Monday, September 18, 2017

The 1950’s Weren’t America’s Most Prosperous Decade: It’s Not Even Close

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4 MIN READ - From the desk of the Cautious Optimism Correspondent for Economic Affairs and other Egghead stuff

In the recent crusade against “income inequality” it has become fashionable to cite the 1950’s as America’s greatest decade of economic growth—and then credit it almost exclusively to the period’s 91% top marginal income tax rate (the idea being that soaking the rich somehow promotes growth). 

In distant second place is crediting Dwight D Eisenhower’s push for the Interstate Highway System as a giant Keynesian government stimulus thus championing the virtues of large federal spending programs. 

In either case, the correlation of big-government interventions with an affluent decade is used to justify steeper taxes and higher government spending today with the promise of reliving the riches of the fifties.

But even though a multitude of deductions allowed nearly everyone to avoid paying the 91% rate, the larger fallacy in both arguments is that the 1950’s simply weren’t America’s greatest growth decade.

For one, the USA experienced two recessions during Happy Days (1953-54 and 1957-58) with two more bookending the decade (one bottoming in October 1949 with America just beginning a recovery in 1950, and another recession beginning in April 1960. Source: NBER). So the slightly longer 10-1/2 year period October 1949-April 1960 encompassed part or all of four recessions.

Second, based on real GDP growth the 1950’s decade barely ranks in America’s top five. Although no government figures exist before the 1930’s, academic estimates show without a doubt that America’s greatest decades of growth were during the post-Civil War era of the late 1800’s—when by the way there was no giant government spending program on interstate highways and federal peacetime spending was typically only 2-4% of GDP. 

And ironically by the income inequality crusader’s logic, the growth of the Gilded Age must have been fueled by the top marginal tax rate of zero since, with the brief exception of the Civil War, the federal income tax didn’t even exist until the passage of the 16th Amendment in 1913. So will the income inequality warriors now call for abolition of the income tax?

Statistics can be boring, but in this case a little slogging tells quite the compelling story. Using FRED/BEA figures for 1950-1960 and Johnston/Williamson numbers from for the 19th century we can compare the 1880’s, the decade when America emerged as the world’s largest economy, and the 1950’s real GDP and per-capita GDP growth rates:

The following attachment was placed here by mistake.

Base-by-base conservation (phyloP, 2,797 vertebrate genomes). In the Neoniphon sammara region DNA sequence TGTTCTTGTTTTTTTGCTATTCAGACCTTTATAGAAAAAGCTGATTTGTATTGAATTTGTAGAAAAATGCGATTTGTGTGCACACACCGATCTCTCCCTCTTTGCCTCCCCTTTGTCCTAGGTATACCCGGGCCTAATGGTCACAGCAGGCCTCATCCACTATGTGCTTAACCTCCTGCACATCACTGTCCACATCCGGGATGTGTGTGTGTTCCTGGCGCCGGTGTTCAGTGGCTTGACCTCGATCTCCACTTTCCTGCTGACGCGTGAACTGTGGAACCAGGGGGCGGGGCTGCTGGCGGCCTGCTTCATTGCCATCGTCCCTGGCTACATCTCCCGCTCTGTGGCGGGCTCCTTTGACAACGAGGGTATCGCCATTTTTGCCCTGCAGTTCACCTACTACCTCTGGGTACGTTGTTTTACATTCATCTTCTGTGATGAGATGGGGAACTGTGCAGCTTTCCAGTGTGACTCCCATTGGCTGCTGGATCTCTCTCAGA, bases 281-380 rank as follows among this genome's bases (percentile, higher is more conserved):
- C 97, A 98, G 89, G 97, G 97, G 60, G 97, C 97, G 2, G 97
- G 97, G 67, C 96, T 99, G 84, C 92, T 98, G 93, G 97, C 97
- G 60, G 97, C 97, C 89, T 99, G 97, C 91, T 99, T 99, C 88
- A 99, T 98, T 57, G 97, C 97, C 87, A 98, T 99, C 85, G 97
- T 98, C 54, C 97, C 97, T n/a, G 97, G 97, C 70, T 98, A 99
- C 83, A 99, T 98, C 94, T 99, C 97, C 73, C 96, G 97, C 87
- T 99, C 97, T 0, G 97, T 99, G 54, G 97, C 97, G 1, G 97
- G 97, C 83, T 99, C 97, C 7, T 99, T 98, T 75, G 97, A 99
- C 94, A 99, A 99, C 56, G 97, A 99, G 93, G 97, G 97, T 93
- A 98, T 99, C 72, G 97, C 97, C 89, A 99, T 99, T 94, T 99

Real GDP: 1950-1960. +42.3% ($2.184T to $3.108T, 2009 dollars)
Real GDP: 1880-1890. +66.7% ($207B to $345B, 2009 dollars)

Real per-capita GDP: 1950-1960. +20.1% ($14.4K to $17.3K, 2009 dollars)
Real per-capita GDP: 1880-1890. +32.6% ($4,123 to $5,467, 2009 dollars)

Real GDP sources: 
As you can see, it isn’t even close.

1850-1860 and 1870-1880 (even with the Depression of 1873) also outperform the golden 1950’s in both categories.

Real GDP gains for the Gilded Age decades were +65.5% and +70.8% respectively ($53.6B to $88.7B and $121.3B to $207.2B, 2009 dollars).

And real per-capita GDP gains were +22.2% and +35.7% respectively ($2,303 to $2,815 and $3,039 to $4,123, 2009 dollars).

Even the destitute 1980’s—when we’re told the great riches of the postwar era were squashed under heartless Ronald Reagan’s iron boot when he cut the top marginal rate from 70% to 28%—outperforms the 1950’s on a per-capita basis. 

Although real GDP grew by a slightly lower 38.9% ($6.45T to $8.96T, 2009 dollars), slower population growth translates to a superior real per-capita increase of 26.3% ($28.5K to $36.0K, 2009 dollars).

Third and finally, what growth came out of the 1950’s isn’t explained by 91% high tax rates, wealth redistribution or the Interstate Highway System at all, but rather by the very unsexy, boring, and little-understood international monetary arrangement of the time. 

Under the postwar Bretton-Woods agreement the US dollar served as the world’s anchor-reserve currency due to its peg to America’s vast gold reserves, and other member nations’ currencies were convertible to US dollars at fixed exchange rates. However, America’s low money stock-to gold reserves ratio in the first 15-20 years of Bretton Woods undervalued the dollar via its trading partners’ currencies—the exact opposite phenomenon of the overvalued British pound during the interwar gold-exchange standard. 

Unlike Britain, which during the 1920’s suffered from chronic trade deficits and gold outflows due to its overvalued currency, the US experienced an export boom during the 1950’s and most of the 1960’s due to the undervalued dollar.

With the exception of the US having already been a developed economy during the 1950’s, strong American exports were driven much the same way China’s deliberately undervalued yuan—pegged at fixed exchange rates to the US dollar by the People’s Bank of China—has stimulated its current export boom. 

But the party came to an end in the late 1960’s when aggressive money creation by the Federal Reserve to finance deficits for Lyndon Johnson’s Great Society and the Vietnam War reversed the dollar’s undervalued status to overvalued. America’s trade surpluses turned to chronic trade deficits and the late 1960’s Fed-induced stock market bubble popped, leading America into the stagflation era of the 1970’s.

Sometimes sound answers to economic questions can be a little bit complicated, but Bretton-Woods and an undervalued dollar aren’t quite the progressive soundbite the “91% tax rates made us wealthy” forces are looking for. And certainly neither is “zero tax rates drove America’s truly most prosperous decades.”

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